The problem is not conflict between choice and curriculum, or between curriculum and any structural reform. The problem is the lack of appreciation among policymakers for how significant a lever curriculum can be.

  2. There’s plenty of this phony conflict. Just look at Sol Stern’s CJ article, Hirsch’s new book, or Diane Ravitch’s recent writings and forthcoming book. They all explicitly question the desirability of choice because people may choose the wrong thing and express a preference for just mandating the correct approach.

    Besides, saying “curriculum is not part of the ed reform dialogue whatsoever” does not mean that choice supporters are culpable. There’s plenty of room at the table for everyone. If curriculum people aren’t having as much success as they would like, they might reflect on why that is other than blaming the choice folks for consuming all of the oxygen. Maybe curriculum folks aren’t making their argument as persuasively as they should. And most likely, curriculum folks are being blocked by establishment types who oppose Core Knowledge and choice.

  3. allen says:

    You’re generalizing overmuch. I’m sure you can find proponents of curriculum reform who think choice is just peachy.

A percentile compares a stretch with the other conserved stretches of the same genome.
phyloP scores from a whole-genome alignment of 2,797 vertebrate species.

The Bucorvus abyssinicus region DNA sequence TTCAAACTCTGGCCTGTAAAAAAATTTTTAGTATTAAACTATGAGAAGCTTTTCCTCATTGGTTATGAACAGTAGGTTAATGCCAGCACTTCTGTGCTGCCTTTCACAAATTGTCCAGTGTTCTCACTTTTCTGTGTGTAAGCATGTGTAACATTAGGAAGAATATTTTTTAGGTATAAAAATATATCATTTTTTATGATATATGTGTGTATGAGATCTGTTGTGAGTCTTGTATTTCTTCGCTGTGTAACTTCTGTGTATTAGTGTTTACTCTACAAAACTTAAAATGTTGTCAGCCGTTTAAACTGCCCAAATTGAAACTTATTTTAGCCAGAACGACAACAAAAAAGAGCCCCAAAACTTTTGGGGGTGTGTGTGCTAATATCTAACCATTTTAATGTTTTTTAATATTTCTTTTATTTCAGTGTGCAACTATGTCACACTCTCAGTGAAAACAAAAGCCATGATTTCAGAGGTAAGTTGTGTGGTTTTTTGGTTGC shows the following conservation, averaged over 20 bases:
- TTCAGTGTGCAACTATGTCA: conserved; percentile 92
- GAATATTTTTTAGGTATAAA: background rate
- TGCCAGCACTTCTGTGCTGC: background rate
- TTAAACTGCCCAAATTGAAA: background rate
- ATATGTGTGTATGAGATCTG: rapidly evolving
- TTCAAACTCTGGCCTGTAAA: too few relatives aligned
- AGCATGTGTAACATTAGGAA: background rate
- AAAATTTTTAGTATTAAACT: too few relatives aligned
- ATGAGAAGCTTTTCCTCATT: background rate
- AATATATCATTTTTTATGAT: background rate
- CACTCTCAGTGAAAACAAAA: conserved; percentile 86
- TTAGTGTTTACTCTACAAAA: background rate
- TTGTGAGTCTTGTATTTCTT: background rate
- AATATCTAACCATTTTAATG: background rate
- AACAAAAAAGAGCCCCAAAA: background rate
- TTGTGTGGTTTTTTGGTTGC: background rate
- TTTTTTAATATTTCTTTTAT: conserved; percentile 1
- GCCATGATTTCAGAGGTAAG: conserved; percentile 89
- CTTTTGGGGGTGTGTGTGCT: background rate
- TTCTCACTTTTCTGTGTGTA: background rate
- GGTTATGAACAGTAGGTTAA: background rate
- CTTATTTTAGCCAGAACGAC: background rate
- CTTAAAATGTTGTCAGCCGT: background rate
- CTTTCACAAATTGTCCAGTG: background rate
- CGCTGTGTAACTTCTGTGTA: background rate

But I can understand the objections of the people you name since choice throws the entire issue of curriculum reform into a new context and if you’re comfortable with the old way of doing business then choice is pretty threatening. Were choice to rule the roost then the sort of airy indifference to the failure of various edu-fads, among which would be curriculum fads, would carry a much heavier penalty. Who needs it? The weighty experts tell parents what’ll be done with their children and if those parents don’t like it they’re welcome to up stakes and move to a school district which meets with their approval.

    Since a vanishingly tiny percentage of parents are willing to go to that extremity the argument about curriculum is untroubled by the specter of organizational demise and can remain safely on the elevated academic plane that’s also occupied by philosophical discussions except that there’s also some pretty sweet grant money floating around if you can get a sufficiently large Greek chorus singing your lyrics.

    Nothing to lose, much to gain, no concerns about being held responsible for the defects in your ideas. Hey, who’d want to change that situation?

  4. Matthewladner says:


    I agree that there is compelling evidence to support the improvement of curriculum and teaching methods. I also agree with Jay however that the notion that there is any conflict between parental choice and curriculum reform is phony.

    It’s similar to saying there was a conflict between bullets and bombs in defeating Nazi Germany. Worse still, some of the people who seem to be most anxious to create a circular firing squad on these issues seem to be making themselves look silly by underestimating the scale of the problems we face.